How to Clean Your iPhone

don't clean your iPhone with detergent

updated by Chand Bellur
February 24, 2022 at 9:37 p.m.

With normal use, your iPhone will build up fingerprints and smudges. This article will show you how to safely clean your iPhone, iPad or iPod Touch.

Never Use Detergents

The iPhone is rugged but also delicate in some respects. The touch screen, in particular, is sensitive and should never been cleaned with any detergent or cleaning product. Using a detergent or cleaner on an iPhone will eventually damage the screen’s oleophobic coating. You may be tempted to use eyeglass wipes, as they claim to be safe for electronic devices and lenses. They’re not safe for touch screens. Don’t use them.

Normal iPhone Cleaning

Your device should be cleaned regularly to remove the accumulation of natural oils and finger prints. Apple recommends using a soft, slightly damp, lint-free cloth. The problem with most cloth is that it is somewhat abrasive and will eventually damage the screen coating. Regular cloth also tends to keep dirt on the surface of its fibers. This dust and dirt can act as an abrasive.

The best way to clean your iPhone is with a microfiber cloth. Microfiber is a special material composed of split fibers. These split fibers trap dust and dirt so they don’t scratch the surface that is being cleaned. The top image shows microfiber and the bottom image shows cotton fiber. Notice how the microfiber traps dirt:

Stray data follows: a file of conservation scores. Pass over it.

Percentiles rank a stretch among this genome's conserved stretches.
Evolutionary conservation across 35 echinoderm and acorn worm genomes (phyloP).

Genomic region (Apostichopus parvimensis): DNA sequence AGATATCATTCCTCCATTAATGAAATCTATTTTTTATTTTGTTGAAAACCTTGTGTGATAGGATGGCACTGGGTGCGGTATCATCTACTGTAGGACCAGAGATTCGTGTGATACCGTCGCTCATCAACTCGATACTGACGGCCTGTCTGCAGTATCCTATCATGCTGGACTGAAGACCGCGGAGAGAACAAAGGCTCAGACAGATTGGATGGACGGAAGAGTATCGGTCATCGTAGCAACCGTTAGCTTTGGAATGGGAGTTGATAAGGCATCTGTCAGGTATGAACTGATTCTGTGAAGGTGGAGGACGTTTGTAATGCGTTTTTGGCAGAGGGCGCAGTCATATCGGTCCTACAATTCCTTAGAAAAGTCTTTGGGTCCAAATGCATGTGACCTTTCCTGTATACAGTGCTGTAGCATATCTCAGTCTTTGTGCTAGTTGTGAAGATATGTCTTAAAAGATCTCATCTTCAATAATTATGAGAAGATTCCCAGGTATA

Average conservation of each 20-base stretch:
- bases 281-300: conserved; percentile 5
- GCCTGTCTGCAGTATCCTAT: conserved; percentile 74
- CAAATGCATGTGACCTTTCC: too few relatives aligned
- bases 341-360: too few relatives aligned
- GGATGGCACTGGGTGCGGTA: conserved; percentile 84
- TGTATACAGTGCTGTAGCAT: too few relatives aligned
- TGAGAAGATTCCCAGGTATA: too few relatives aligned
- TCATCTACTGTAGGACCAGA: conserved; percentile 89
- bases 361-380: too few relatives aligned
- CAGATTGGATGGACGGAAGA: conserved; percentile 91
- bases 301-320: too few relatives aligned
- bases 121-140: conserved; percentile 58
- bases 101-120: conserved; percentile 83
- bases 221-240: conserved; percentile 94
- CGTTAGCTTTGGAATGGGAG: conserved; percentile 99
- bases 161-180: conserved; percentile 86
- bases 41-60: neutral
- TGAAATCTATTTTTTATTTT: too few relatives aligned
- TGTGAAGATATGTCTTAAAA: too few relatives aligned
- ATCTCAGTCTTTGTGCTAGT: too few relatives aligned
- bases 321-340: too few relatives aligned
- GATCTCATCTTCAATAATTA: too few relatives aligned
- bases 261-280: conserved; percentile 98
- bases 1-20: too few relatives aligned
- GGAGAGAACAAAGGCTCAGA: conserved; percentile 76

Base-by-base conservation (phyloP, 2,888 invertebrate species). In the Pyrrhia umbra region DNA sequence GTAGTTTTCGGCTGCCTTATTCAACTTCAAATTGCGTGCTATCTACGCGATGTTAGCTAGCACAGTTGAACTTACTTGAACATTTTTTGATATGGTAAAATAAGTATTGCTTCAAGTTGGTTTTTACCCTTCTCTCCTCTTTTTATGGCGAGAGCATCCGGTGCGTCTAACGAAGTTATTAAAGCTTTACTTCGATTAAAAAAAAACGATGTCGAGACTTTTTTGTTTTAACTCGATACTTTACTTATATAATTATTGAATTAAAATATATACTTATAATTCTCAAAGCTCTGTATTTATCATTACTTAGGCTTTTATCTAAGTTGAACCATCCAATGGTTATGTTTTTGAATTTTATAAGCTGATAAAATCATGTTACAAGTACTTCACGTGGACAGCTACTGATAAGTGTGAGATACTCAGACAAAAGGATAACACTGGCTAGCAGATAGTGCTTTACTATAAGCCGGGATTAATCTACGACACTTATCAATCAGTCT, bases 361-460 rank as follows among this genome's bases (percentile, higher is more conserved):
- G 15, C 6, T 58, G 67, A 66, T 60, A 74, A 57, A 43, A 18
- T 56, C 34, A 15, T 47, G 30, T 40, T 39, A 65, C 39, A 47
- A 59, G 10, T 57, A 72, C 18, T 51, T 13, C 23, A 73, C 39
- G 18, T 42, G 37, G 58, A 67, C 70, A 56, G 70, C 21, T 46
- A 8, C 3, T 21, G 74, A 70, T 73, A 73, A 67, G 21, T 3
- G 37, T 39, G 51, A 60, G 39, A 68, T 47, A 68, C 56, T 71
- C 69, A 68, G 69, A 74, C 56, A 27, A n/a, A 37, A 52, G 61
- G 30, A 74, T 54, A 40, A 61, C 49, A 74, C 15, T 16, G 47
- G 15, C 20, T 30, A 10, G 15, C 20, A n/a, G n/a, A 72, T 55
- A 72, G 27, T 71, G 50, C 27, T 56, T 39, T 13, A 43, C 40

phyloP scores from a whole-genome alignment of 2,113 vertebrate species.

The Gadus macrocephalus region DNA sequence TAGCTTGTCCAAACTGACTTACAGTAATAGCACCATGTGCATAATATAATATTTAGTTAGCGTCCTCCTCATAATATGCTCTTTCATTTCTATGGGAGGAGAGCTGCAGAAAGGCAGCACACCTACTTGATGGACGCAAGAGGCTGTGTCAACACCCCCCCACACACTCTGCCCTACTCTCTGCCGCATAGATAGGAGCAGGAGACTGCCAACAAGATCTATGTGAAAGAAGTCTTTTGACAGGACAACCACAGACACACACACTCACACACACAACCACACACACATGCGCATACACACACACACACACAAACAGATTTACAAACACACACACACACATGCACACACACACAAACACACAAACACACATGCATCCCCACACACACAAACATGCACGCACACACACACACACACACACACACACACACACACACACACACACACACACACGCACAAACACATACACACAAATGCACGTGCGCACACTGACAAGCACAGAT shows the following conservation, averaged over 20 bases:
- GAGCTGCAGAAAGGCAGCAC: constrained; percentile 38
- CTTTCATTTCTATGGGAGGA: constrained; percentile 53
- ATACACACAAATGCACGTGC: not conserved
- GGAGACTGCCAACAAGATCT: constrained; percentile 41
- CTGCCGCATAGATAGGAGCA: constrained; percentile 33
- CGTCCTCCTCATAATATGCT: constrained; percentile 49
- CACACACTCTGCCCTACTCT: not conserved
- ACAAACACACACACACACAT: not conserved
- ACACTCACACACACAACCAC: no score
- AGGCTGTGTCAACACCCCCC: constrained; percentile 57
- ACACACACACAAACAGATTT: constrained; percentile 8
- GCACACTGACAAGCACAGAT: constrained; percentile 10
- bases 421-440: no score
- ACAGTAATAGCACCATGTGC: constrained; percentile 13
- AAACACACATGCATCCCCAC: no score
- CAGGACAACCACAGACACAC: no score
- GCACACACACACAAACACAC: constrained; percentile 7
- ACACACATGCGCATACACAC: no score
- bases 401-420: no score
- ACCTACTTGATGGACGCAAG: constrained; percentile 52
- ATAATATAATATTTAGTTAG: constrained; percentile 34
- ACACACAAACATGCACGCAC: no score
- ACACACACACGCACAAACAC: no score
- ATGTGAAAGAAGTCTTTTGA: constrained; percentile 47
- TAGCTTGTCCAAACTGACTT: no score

microfiber vs. cotton

Microfiber cloths are sold at optometry practices, as they are often used to clean eyeglasses without scratching them or wearing away anti-reflective coatings. You can also purchase these from online retailers and in some stores. Microfiber cloths are inexpensive and washable.

If you wear eyeglasses, you know why microfiber cloth is better than any ordinary cloth. Cleaning eyeglasses with your shirt or a handkerchief will eventually scratch them. If you use any piece of cloth to clean your iPhone, you could damage the oleophobic coating or touch screen. Eventually this will lead to scratches on the screen. According to Apple: “The ability of this coating to repel oil will diminish over time with normal use, and rubbing the screen with an abrasive material will further diminish its effect and may scratch the glass.”

If you have an older iPhone or an iPhone SE, the Touch ID-enabled home button is also sensitive, which is all the more reason to invest in microfiber cloths. Some users have complained about flaws in Touch ID. For the most part, proper cleaning of the Touch ID surface fixes most issues.

Always clean your device over a soft surface, such as a bed. When you are cleaning your device, it’s easy to let it slip out of your hands. If you are doing this standing up, your iPhone could drop a few feet, perhaps onto a hard floor. A drop like that, even on carpeting, could damage your device. If you clean your iPhone over your bed, accidentally dropping the device won’t result in damage.